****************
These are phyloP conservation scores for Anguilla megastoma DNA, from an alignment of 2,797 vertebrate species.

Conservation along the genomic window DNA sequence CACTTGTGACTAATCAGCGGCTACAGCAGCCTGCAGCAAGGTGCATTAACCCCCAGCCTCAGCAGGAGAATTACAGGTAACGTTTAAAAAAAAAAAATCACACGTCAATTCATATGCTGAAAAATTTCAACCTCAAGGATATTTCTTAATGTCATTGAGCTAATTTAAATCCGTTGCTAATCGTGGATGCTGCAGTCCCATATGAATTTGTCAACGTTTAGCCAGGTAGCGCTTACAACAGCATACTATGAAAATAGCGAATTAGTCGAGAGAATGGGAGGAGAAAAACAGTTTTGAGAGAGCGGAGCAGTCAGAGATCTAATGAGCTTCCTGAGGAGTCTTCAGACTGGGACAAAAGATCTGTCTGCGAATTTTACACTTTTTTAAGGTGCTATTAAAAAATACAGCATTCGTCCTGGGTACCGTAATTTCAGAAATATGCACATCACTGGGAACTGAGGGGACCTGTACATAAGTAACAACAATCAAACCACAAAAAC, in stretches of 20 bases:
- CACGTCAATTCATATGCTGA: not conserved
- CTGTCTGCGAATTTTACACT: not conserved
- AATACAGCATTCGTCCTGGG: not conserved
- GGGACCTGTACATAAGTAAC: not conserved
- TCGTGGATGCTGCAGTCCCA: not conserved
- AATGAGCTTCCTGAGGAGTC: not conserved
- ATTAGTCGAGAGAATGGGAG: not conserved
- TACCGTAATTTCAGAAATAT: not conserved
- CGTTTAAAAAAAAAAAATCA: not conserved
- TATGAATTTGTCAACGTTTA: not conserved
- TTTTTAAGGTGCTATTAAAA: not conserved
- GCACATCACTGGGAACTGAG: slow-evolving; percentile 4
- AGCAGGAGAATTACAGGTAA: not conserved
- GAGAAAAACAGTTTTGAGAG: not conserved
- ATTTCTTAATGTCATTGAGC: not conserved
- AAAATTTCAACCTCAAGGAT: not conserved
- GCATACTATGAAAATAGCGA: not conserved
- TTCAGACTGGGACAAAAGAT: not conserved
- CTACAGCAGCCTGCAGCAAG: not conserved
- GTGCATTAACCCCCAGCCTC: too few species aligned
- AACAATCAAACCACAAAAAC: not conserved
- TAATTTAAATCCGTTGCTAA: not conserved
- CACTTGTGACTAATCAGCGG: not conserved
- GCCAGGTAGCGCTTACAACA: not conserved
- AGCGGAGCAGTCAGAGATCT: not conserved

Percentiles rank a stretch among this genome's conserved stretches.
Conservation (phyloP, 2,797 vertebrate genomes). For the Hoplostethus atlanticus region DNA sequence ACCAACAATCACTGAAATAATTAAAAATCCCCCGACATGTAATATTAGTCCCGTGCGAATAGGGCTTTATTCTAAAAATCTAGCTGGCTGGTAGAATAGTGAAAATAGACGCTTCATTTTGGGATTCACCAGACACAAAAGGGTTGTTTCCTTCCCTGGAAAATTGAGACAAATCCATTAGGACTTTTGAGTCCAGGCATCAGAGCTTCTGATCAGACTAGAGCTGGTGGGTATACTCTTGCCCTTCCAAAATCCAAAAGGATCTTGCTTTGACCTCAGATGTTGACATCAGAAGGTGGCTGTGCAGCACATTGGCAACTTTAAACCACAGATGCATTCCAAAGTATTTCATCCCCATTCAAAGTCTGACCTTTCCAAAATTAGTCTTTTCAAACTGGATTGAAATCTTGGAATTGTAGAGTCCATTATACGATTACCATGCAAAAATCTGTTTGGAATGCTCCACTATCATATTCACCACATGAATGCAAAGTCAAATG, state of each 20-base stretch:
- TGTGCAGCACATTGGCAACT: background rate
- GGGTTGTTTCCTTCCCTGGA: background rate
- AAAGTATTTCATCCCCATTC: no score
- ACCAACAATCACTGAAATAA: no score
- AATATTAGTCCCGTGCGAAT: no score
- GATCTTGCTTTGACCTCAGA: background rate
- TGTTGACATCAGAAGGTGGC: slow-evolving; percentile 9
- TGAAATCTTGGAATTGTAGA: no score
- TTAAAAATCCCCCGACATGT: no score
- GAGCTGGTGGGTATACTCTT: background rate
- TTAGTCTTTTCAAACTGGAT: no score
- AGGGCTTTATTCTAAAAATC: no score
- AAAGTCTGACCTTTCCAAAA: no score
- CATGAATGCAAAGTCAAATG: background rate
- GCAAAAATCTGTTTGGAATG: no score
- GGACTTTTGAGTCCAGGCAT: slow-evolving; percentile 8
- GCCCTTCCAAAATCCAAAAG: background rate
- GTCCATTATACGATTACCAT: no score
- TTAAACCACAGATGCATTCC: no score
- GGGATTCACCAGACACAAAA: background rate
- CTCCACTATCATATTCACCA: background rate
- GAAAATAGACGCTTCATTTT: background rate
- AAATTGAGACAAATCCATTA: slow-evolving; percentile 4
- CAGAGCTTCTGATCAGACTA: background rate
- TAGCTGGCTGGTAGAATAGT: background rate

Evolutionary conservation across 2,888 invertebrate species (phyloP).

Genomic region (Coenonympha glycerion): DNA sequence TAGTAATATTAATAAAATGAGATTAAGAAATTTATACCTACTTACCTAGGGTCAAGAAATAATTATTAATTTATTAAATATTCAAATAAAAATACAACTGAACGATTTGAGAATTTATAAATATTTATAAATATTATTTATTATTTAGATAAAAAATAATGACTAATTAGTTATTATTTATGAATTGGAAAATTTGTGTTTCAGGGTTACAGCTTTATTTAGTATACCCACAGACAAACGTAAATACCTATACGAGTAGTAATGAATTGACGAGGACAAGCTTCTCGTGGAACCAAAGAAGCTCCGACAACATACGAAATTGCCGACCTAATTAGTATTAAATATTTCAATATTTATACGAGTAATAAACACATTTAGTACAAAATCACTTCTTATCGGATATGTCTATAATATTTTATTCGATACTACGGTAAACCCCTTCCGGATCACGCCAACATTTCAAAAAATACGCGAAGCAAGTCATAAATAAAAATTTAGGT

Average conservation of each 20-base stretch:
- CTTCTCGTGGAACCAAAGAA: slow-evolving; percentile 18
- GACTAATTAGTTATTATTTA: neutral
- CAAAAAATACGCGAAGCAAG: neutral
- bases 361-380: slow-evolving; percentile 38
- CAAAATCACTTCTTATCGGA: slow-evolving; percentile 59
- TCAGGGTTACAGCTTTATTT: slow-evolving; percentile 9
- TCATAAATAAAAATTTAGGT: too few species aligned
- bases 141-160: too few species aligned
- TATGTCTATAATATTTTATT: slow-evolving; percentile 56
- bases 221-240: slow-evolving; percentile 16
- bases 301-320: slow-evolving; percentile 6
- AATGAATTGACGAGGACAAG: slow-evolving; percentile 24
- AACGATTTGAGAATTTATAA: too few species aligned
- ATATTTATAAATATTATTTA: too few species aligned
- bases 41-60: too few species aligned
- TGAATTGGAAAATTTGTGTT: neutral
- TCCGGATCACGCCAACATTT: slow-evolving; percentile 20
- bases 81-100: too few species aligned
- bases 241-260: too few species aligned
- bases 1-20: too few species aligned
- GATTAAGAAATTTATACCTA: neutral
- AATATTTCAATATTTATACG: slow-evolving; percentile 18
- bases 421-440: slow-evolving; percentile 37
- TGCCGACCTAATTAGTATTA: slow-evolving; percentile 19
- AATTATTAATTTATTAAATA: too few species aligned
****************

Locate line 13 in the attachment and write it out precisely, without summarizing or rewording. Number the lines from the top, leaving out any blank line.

- TTTTTAAGGTGCTATTAAAA: not conserved